Iraq VP vetoes new election law

National polls scheduled for January in doubt as Tariq al-Hashemi objects to key article.

Al-Hashemi said he did not object to the whole law but to parts that he called unfair to displaced Iraqis [AFP]
Al-Hashemi said he did not object to the whole law but to parts that he called unfair to displaced Iraqis [AFP]

Parliament must now reopen debate on the proposed law, passed earlier this morning, meaning that there could be a delay to the election.

‘Difficult situation’

The country’s presidential council, comprising Jalal Talabani, the president, and two vice-presidents, had already demanded a greater say in the election for minorities and nationals living abroad.

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Qasim Al Aboodi, a spokesman for the electoral commission, said he was surprised at al-Hashemi’s decision and said the whole process is now up in the air.

“Now we have no exact day of election. It’s a very difficult situation,” he told Al Jazeera.

“I didn’t expect [the veto], because I talked to the vice-president the day before yesterday for two hours and tried to explain how the vote of the people outside Iraq would affect the result of the election.

“I tried to convince him to give up a veto against the law, and he promised to, if we found a solution to the problem.

“Yesterday we suggested a proposal to solve the problem by making them one constituency [which] would make their votes exactly equal to Iraqis who are inside Iraq.”

Mosab Jasim, Al Jazeera’s Iraq producer, said: “This means we are back to square one. MPs will have to discuss the law again and make amendments requested by the vice-president; vote on them, then send them off to the ratification council.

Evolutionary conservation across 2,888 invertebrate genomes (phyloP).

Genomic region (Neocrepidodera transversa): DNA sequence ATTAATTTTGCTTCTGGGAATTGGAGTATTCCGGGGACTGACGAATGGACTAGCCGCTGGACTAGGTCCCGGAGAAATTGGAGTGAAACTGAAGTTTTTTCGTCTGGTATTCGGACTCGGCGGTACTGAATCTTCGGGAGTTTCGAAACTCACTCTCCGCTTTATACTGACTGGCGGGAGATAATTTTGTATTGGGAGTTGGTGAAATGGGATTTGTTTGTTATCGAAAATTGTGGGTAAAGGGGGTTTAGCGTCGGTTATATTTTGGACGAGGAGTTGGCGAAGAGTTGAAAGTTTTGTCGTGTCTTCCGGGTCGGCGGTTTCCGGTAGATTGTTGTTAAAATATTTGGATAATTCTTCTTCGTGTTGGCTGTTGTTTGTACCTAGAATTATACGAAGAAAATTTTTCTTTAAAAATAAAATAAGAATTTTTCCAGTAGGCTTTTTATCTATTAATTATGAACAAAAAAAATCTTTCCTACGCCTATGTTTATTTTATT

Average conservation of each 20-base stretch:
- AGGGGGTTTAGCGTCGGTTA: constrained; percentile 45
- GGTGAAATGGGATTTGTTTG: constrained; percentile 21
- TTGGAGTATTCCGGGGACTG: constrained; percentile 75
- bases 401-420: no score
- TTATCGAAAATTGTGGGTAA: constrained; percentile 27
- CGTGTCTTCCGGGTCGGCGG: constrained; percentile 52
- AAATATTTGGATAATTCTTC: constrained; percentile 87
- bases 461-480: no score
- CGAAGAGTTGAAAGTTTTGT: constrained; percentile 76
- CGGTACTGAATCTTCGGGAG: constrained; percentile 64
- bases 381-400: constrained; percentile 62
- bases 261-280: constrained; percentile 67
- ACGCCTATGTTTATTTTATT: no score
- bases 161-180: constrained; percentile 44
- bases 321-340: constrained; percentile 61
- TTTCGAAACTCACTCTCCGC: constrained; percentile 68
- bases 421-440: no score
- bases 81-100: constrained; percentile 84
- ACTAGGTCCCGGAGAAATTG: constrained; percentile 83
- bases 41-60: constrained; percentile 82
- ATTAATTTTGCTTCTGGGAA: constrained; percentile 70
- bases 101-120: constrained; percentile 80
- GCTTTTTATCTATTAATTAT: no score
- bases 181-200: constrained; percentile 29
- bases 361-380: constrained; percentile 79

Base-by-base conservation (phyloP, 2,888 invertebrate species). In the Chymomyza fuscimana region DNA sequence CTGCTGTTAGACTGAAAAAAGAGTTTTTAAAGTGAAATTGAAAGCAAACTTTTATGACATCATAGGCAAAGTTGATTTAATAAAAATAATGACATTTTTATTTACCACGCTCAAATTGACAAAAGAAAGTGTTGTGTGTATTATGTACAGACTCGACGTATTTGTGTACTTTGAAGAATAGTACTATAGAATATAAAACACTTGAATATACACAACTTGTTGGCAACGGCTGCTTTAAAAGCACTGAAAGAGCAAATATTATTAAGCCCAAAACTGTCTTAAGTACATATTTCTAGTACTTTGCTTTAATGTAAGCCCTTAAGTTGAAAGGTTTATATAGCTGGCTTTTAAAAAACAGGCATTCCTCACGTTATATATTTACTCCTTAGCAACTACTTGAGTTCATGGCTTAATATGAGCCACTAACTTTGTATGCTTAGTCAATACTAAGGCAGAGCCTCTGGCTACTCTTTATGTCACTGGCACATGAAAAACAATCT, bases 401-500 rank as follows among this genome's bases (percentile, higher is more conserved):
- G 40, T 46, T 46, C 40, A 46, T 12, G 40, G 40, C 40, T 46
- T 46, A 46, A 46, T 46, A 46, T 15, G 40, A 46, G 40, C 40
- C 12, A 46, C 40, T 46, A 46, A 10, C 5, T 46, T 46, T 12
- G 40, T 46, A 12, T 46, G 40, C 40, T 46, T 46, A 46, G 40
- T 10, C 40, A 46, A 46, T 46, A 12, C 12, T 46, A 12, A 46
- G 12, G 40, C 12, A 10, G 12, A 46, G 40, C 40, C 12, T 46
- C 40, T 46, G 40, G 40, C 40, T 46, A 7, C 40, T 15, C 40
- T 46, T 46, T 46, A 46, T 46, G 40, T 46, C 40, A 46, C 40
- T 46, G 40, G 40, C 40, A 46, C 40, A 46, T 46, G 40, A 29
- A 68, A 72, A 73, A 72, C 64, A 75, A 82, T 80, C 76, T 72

“Al-Hashemi is in a very serious position, because if elections are delayed, he will be blamed for delaying them.”

Kurdish concerns

Kurdish political leaders on Tuesday had similar concerns about the election law and have threatened to boycott national elections unless Kurdish areas received more seats in parliament.

Ala Talabani, an Iraqi MP with the Kurdish PUK party, said that the vice president’s veto was not surprising, but will mean “days of tough discussions” ahead for members of parliament.

“If we could pass this law and vote again within the coming days there will be a possibility to have the election at least before the end of January, because that is the constitutional date for having the election in Iraq,” she told Al Jazeera.

“Otherwise if we continue having discussions and arguments and we can’t vote again, there are many people who think the election will be postponed two months.”

The office of Masoud Barzani, the Kurdistan regional president, said the way seats were distributed after the passage of the law was unfair to Kurds.

“Unless this seat allocation formula is reconsidered in a just manner, the people of [the] Kurdistan region will be compelled to boycott the election,” a statement posted on Barzani’s website said.

Iraqi legislators had celebrated the passage of the key election law on November 8, needed to carry out the national polls.

But the Kurdish demands coupled with the Sunni vice-president’s veto could derail the vote.

Kurdish anger

The Kurds had originally voted in favour of the law when it was passed in parliament, but they say it was only over the weekend that they found out their provinces had received fewer seats than they believe they deserved.

Parliament was expanded from 275 to 323 seats to reflect population growth, but only three of the new seats were allocated to Kurdish provinces, giving them 38 total, according to the Independent High Electoral Commission’s website.

Barzani wants more seats to be allocated for the Kurdish region [AFP] 

Other regions saw much larger growth. For example, Ninevah province which borders the Kurdish region, grew from 19 seats to 31. Basra province in the south grew from 16 seats to 24.

Mahmoud Othman, a Kurdish member of Iraq’s national parliament, said the Kurds had been expecting about 17 additional seats.

Three northern provinces make up the Kurdish autonomous region, and are represented by their own parliament and president.

The US has tied its withdrawal of all combat troops to the national vote and US military officials have said they will begin to draw down forces about 60 days after the election, hoping for assurances by then that Iraq is on stable footing.

Under a plan by Barack Obama, the US president, all US combat personnel must be out of Iraq by the end of August 2010. The rest of the troops, such as trainers and support personnel, must leave by the end of 2011.

Source: Al Jazeera, News Agencies


Al-Maliki says passage of delayed law heralds a “new phase” for the war-torn country.

9 Nov 2009
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